751 

4-11 

756 

7-48 

7M 

4-18 

7.96 

7.90 

804 

4-25 

7M 

732 

756 

>2 . 

7.97 

773 

809 

> * 

8.18 

814 

832 

5-1* 

8J20 

816 

836 

>23 

820 

814 

837 

5-30 

8.1* 

812 

834 

> 6 . 

. . 820 

816 

848 

6-13 . 

BJ5 

831 

84* 

>30 

&20 

814 

842 

>27 

8.18 

814 

842 

7- 5 

... .851 

817 

816 

7-T1 

828 

824 

85S 

7-18 

BJ2 

838 

851 

7-25 . 

HJS 

834 

8*9 

> 1 . 

JU2 

834 

872 

> 8 

8-48 

842 

880 

>15 

852 

848 

858 

8-22 

854 

850 

892 

>29 

855 

851 

894 

9- 5 

854 

850 

80S 

9-12 . 

855 

841 

8.97 

>19 

857 

853 

981 

MS 

855 

851 

930 

10- 3 . 

859 

855 

9,06 

30-31 

8*4 

IL60 

9.13 

11-20 

8** 

842 

*.17 

12-2* 

857 

853 

932 

-1906- 




1-23 . 

170 

8*6 

939 

2-20 . 

872 

858 

936 

3- 2D . 

874 

872 

9-45 


Kredfethix Indices Mach 29 


(Bobo ioo Mavl, 1977) 

Indusrrtati. US 8 LT — 

Irtn Institutions US S LT 

US s medium term , 


Canadian * medium linn — 

ECU medium term 

DC 9 - 

DM. 


Guilders 

FF short term . 
FLux. 


Inn Inst. F Lux medium term 

F Lux medium term 

Inrt Inst. Yen lora term 

ECU mart term — . 

ECU lam term — — 


9L5B4 
9ft219 
101.928 
101.754 
1QSA09 
91.419 
98404 
101X23 
12010 
102JO6 
i04jm 
10X204 
1 01.159 
10*595 
105963 


Nedlloyd 


Worldwide Transport & Energy 

Nedlloyd Group, Houtlaan 21, 301 6 DA Rotterdam. The Netherlands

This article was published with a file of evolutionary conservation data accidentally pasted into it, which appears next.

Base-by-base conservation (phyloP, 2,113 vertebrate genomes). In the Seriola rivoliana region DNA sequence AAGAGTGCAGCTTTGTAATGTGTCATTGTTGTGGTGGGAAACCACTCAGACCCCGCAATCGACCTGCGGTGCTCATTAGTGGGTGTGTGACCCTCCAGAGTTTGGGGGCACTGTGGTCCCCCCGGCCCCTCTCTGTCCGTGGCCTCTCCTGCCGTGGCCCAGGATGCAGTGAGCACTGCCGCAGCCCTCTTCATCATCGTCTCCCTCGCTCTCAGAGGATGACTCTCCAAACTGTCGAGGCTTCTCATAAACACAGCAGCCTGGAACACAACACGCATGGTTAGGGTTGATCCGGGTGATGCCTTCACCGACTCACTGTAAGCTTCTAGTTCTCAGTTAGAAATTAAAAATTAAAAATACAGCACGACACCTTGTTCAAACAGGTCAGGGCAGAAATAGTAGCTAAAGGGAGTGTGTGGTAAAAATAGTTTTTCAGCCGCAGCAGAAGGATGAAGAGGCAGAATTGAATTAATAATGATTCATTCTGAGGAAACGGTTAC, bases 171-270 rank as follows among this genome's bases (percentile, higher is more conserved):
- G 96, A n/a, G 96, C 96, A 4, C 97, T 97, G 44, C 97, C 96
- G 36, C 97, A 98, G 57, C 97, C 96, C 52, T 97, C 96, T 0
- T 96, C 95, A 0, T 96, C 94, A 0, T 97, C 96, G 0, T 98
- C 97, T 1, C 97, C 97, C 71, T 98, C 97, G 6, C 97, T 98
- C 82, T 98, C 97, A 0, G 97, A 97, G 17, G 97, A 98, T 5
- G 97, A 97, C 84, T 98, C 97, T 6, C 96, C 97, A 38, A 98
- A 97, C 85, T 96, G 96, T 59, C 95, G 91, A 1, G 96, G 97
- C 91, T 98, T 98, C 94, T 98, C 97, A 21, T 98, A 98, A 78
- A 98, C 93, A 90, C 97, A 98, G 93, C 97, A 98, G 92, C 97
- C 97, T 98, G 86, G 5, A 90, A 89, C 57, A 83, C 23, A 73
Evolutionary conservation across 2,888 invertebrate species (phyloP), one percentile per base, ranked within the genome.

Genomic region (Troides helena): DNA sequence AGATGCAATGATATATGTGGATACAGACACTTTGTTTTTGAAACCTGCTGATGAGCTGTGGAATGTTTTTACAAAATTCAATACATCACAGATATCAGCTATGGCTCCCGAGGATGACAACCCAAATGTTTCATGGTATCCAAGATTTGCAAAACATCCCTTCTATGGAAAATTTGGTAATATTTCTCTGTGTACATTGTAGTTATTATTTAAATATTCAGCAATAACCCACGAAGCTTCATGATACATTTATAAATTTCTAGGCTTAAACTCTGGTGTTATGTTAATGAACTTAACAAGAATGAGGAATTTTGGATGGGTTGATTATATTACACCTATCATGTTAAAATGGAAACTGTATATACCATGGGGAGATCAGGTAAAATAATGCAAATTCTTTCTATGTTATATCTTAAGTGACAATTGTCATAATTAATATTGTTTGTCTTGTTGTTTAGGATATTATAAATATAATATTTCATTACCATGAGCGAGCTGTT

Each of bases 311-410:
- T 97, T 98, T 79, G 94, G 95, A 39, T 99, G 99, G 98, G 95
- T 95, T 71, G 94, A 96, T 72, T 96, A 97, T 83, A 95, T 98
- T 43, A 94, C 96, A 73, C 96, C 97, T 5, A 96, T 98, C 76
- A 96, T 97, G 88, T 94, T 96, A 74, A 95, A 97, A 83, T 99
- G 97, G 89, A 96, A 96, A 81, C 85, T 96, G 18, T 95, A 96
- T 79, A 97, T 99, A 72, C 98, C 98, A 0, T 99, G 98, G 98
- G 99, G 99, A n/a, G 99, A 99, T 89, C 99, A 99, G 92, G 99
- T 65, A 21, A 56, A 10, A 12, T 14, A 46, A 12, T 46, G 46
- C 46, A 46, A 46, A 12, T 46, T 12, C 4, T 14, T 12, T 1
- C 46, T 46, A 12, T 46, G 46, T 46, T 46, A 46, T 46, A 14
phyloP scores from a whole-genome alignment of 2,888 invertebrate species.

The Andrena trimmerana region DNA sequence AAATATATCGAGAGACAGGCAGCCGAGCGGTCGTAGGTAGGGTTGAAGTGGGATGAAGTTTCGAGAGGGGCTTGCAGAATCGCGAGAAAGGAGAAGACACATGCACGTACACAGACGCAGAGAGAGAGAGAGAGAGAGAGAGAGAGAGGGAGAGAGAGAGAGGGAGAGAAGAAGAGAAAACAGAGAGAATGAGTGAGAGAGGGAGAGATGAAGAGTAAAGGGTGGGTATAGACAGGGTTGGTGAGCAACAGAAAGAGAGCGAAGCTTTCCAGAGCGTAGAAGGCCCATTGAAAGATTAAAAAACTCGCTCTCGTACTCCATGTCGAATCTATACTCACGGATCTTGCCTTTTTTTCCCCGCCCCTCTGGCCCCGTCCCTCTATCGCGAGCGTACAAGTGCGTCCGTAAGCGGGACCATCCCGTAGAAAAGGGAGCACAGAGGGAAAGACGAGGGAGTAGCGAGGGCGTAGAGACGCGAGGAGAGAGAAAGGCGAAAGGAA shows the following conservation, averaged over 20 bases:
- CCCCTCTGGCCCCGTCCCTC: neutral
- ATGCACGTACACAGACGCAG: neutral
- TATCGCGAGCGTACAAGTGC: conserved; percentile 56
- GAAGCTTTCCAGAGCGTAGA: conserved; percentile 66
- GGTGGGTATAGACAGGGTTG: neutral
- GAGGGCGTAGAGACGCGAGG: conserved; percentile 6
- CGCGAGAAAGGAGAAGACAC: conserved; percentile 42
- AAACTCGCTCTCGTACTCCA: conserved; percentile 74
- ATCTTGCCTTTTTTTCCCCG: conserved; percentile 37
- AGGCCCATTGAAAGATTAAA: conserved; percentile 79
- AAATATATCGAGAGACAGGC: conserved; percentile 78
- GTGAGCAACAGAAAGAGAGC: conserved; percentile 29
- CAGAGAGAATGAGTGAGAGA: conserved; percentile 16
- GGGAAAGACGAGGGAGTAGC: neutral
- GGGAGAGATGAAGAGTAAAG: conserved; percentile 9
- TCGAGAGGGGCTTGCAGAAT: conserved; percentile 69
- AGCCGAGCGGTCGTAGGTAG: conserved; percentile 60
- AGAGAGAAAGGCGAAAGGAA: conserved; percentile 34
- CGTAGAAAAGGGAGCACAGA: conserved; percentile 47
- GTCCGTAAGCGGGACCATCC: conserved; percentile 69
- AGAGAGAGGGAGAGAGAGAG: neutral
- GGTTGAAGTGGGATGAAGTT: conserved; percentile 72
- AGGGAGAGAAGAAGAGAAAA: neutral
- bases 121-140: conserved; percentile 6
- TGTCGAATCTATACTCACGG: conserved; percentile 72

Telephone number. (01 0) 1 7791 1 . Telex number 27087 ndgr nl 



& msm 


KEIZERSGRACHT 206-1016 DX AMSTERDAM - TEL HOLLAND 20.268685 


is pleased to announce the appointment of 

Mr.J.TH VERMEULEN 

as General Manager of our company. 


EFFECTENBANK VAN MEER & CO N.V. 
Members of 

The Amsterdam Stock-Exchange 
The European Options Exchange 


New Issue 


All the securities having been sold, this advertisement 
appears as a matter of record only. 


NATIONAL PATENT DEVELOPMENT 

CORPORATION 

New York, N.Y., U.S.A. 

Swiss Francs 60 000 000.- 

6% Convertible Bonds of 1985 due 1995 

BANQUE GUTZWMJLER, KURZ, BUNGENER SA. 

NIPPON KANGYO KAKUMARU (SUISSE) SJL 

SAMUEL MONTAGU (SUISSE) S.A. 

J. HENRY SCHRODER BANK AG 


BANKERS TRUST AG 
BANK OF LANGNAU 
BANQUE C1AL (SUISSE) - 
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BANQUE SCANDINAVE EN SUISSE 
CmCORP BANK (SWITZERLAND) 


BANCADELSEMPIONE 

BANCA UMONE D1 CREDfTO 
BANK HEUSSER & CIE AG 
BANK KONZLER AG 

BANQUE 1NDOSUEZ - Swiss Branches - 
BARCLAYS BANK (SUISSE) S-A.